I feel like I’m watching a chess game without quite knowing all the rules. For other people in the same position, let me quote Infinite Galois theory by Haoran Liu:

By the theorem above, we have that the Galois groups with the Krull topology are Hausdorff, compact, and totally disconnected. These are actually very familiar properties. These are the properties of the profinite groups. In fact, by Theorem 3.9, we will have that the Galois groups with the Krull topology are profinite groups.

Posted by: John Baez on July 10, 2023 12:25 PM | Permalink | Reply to this

Yes, I was wrong! I was reading the definition of the Krull topology off a webpage (a stupid thing to do).

Posted by: Jason Starr on July 10, 2023 7:43 PM | Permalink | Reply to this

### Profinite Group Actions

Here’s the kind of thing I’m worrying about: why does everyone state the “fundamental theorem of Grothendieck’s Galois theory” in this way?

Let $k$ be a field, and $k_s$ its separable closure. There is an anti-equivalence between the category of finite separable $k$-algebras and the category of finite sets equipped with a continuous Gal($k_s/k$)-action. Under this equivalence, separable field extensions of $k$ correspond to sets with a transitive action, and Galois extensions of $k$ correspond to finite quotients of Gal($k_s/k$).

(Emphasis mine.)

Are there discontinuous actions of the profinite group Gal($k_s/k$) on finite sets? If so, what’s an example?

Posted by: John Baez on July 9, 2023 11:43 AM | Permalink | Reply to this

### Re: Profinite Group Actions

What you’ve quoted is a great way of saying the fundamental theorem of Galois theory, but I don’t think it’s fair to say “everyone state[s]” it that way: most books just talk about field extensions, and so say things at best about transitive G-sets and more often about subsets up to conjugation. In any case, I think the answer to your question is that the correct statement is not about just finite extensions.

Posted by: Theo Johnson-Freyd on July 9, 2023 12:11 PM | Permalink | Reply to this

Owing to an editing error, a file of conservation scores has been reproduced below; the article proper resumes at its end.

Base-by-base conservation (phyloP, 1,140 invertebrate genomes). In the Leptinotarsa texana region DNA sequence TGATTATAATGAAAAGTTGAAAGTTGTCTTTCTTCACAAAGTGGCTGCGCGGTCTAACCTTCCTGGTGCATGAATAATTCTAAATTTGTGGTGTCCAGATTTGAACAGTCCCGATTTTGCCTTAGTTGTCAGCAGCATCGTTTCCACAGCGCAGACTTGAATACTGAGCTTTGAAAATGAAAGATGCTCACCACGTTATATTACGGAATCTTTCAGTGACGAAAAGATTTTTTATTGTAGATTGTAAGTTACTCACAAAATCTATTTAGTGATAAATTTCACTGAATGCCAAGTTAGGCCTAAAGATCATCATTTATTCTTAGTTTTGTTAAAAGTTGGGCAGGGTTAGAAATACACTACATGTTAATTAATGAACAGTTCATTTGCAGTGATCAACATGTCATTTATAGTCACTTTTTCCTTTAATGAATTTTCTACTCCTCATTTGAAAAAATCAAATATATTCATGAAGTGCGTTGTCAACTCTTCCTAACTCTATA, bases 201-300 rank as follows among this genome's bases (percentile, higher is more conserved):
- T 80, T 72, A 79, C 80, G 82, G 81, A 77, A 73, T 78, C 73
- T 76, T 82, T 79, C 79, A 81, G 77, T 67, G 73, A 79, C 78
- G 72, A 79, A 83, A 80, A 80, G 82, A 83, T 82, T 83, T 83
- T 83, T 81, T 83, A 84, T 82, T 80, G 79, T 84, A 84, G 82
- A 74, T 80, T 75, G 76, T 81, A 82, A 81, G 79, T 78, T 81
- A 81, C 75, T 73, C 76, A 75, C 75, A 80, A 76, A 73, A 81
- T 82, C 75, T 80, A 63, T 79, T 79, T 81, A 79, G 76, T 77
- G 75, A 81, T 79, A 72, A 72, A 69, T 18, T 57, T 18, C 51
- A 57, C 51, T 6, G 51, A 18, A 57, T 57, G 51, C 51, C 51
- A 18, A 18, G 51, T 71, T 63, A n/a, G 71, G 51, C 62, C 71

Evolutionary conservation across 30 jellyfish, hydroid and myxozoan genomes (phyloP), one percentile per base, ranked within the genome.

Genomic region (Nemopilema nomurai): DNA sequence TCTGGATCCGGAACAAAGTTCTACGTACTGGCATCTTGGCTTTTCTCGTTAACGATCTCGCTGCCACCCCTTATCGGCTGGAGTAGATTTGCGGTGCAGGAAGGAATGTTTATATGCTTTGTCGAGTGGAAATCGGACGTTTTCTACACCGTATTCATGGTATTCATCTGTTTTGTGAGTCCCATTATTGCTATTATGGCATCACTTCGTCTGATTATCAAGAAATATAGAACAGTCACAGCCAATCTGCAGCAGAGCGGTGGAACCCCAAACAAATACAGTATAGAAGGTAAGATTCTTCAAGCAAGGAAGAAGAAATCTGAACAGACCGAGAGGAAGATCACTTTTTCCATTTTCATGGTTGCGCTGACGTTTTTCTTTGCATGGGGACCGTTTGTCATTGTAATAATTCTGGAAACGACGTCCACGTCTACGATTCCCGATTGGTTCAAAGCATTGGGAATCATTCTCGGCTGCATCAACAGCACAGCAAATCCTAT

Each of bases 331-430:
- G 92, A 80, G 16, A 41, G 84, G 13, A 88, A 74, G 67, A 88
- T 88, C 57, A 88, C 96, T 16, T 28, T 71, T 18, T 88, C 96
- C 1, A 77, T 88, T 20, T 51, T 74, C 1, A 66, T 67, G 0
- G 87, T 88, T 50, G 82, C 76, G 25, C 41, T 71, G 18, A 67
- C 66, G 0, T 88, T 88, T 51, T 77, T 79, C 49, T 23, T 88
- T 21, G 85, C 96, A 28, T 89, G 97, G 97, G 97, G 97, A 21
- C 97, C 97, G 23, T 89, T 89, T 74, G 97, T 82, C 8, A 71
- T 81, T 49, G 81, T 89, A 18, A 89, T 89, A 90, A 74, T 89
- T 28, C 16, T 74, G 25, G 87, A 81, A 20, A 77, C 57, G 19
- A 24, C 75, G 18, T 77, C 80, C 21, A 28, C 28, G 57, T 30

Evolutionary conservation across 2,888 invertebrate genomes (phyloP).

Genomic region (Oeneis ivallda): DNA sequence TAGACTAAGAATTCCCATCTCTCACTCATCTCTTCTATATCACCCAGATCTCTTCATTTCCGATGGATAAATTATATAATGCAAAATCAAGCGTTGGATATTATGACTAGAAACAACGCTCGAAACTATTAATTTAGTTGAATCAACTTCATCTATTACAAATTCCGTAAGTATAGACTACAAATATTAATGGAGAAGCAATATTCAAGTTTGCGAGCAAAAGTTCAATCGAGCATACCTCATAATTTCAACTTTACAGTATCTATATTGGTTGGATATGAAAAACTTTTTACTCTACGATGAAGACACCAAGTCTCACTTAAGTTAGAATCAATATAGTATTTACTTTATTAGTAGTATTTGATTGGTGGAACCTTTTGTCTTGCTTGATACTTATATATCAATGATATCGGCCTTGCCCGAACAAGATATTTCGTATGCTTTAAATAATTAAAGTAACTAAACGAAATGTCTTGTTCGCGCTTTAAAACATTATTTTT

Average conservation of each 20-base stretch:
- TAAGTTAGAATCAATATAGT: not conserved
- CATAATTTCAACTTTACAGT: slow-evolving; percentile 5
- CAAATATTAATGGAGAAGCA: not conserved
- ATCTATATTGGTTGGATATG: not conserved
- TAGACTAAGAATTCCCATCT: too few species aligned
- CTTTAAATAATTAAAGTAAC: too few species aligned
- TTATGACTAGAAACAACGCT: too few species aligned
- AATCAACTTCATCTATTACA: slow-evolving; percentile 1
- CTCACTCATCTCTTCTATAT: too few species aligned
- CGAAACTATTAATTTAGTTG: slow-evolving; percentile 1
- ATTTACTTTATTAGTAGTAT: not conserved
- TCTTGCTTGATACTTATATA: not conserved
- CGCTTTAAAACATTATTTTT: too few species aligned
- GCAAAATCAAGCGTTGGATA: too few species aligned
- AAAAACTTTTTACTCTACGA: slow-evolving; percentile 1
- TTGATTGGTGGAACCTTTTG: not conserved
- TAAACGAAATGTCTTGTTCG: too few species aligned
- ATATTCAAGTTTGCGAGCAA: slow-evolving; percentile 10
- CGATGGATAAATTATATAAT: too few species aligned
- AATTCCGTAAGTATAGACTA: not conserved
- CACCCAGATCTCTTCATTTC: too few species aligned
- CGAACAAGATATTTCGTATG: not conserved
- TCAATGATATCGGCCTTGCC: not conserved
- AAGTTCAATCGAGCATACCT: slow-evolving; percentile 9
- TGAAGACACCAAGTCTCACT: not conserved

### Re: Profinite Group Actions

I said the fundamental theorem of Grothendieck’s Galois theory, not the fundamental theorem of Galois theory.

Carboni puts it this way:

Recalling the fundamental theorem of Grothendieck Galois Theory that the dual category of the category of commutative separable algebras over a field $k$ is equivalent to the topos of continuous representations in finite sets of the profinite fundamental group of $k$, the natural question arises of giving an abstract proof of such a theorem.

Lastaria says this in his paper “Separable algebras in Grothendieck Galois theory”:

Theorem 2.1. (Grothendieck). There is an equivalence of categories

$(SepAlg_K)^{op} \simeq Set^G_{fin}$

between the dual of the category of separable $K$-algebras over a field $K$ and the category of continuous actions on finite sets of the profinite Galois group $G = Gal(K_s/ K)$ of a separable closure $K_s$ of $K$.

And that questioner on MathOverflow said this:

I’ve been learning about Grothendieck’s Galois theory, and I just haven’t been able to understand the fundamental theorem properly. Let’s phrase the fundamental theorem in the case of fields:

Let $k$ be a field, and $k_s$ its separable closure. There is an anti-equivalence between the category of finite separable $k$-algebras and the category of finite sets equipped with a continuous Gal($k_s/k$)-action. Under this equivalence, separable field extensions of $k$ correspond to sets with a transitive action, and Galois extensions of $k$ correspond to finite quotients of Gal($k_s/k$).